Women participate in a Maghrib prayer during a Muslim Public Affairs Council convention in Long Beach, California, Dec. 5, 2015, just days after two people inspired by the Islamic State group killed 14 people in San Bernardino, California. Reuters/Jonathan Alcorn

Meetings will begin this weekend to address the hostility and fear Muslims in Riverside, California, say they are still experiencing months after a December terrorist attack took place in the area, the Press Enterprise reported. After a Muslim couple who said they were inspired by the Islamic State group killed 14 people in San Bernardino, California, in early December, Muslims around the country reported a sharp increase in anti-Muslim sentiment and discrimination.

The San Bernardino attack, combined with the terror attacks in Paris and anti-Muslim rhetoric from prominent politicians such as Donald Trump, led to a wave of discriminatory backlash around the country last fall. A report from the Center for the Study of Hate and Extremism at California State University in San Bernardino released a study mid-December that found hate crimes against Muslims had tripled since the two terror attacks and were at levels not seen since the aftermath of the Sept. 11, 2001, terror attacks.

The Council on American-Islamic Relations, the country’s largest Muslim civil rights organization, has been working overtime for months to help Muslim communities respond to hate crimes and backlash, as well as to spread awareness and eliminate misconceptions about Islam.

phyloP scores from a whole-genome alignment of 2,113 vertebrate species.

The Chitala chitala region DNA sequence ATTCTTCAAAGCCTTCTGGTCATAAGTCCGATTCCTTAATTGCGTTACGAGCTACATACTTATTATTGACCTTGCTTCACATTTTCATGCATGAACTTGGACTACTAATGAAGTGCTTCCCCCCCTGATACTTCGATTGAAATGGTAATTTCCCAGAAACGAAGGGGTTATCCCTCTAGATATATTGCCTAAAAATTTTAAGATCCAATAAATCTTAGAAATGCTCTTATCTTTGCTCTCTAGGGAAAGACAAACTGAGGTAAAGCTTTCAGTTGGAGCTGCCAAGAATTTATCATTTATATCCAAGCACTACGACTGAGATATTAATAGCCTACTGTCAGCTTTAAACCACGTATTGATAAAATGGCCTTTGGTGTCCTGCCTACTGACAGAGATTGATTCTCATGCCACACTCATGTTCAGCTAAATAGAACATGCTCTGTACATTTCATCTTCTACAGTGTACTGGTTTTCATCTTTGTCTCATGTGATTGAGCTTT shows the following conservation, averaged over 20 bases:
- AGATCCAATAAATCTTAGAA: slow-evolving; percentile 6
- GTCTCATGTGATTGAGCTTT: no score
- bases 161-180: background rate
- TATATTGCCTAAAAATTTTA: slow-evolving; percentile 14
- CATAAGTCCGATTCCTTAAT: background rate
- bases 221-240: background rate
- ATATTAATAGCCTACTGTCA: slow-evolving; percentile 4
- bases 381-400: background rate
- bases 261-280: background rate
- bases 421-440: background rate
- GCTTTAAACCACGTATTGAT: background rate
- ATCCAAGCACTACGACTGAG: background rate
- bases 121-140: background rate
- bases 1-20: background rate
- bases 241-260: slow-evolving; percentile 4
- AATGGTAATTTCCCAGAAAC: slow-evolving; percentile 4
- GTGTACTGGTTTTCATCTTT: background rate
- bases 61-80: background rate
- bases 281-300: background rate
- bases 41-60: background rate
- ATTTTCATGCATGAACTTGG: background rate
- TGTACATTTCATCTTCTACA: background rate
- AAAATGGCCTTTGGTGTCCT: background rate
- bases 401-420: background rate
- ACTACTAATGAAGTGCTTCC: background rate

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Still, Muslim and Jewish residents in Riverside said they have been threatened and followed in recent months. Syed Rizwan Farook and Tashfeen Malik, the couple who carried out the San Bernardino shooting, had lived in Riverside until about six months before the attack, the Press Enterprise reported. They lived in Redlands, California, at the time of the attack, and Farook had attended the Islamic Center of Riverside.

In response to the anti-Muslim and anti-Semitic incidents, Riverside City Councilman Andy Melendrez, whose ward used to include the mosque, asked city commissioners to address the community’s response to religious differences. The Riverside Human Relations Commission has put together a monthly series called Riverside Together: Fellowship Instead of Fear. Meetings will take place at houses of worship and at Riverside City Hall, the Press Enterprise reported.

The series of four meetings, beginning Saturday, will feature leaders from Muslim, Jewish and Christian communities, as well as elected officials, law enforcement officers and other community members. Muslims currently make up about 1 percent of the U.S. population, according to Pew Research data, but the population is growing rapidly and is expected to double by 2050.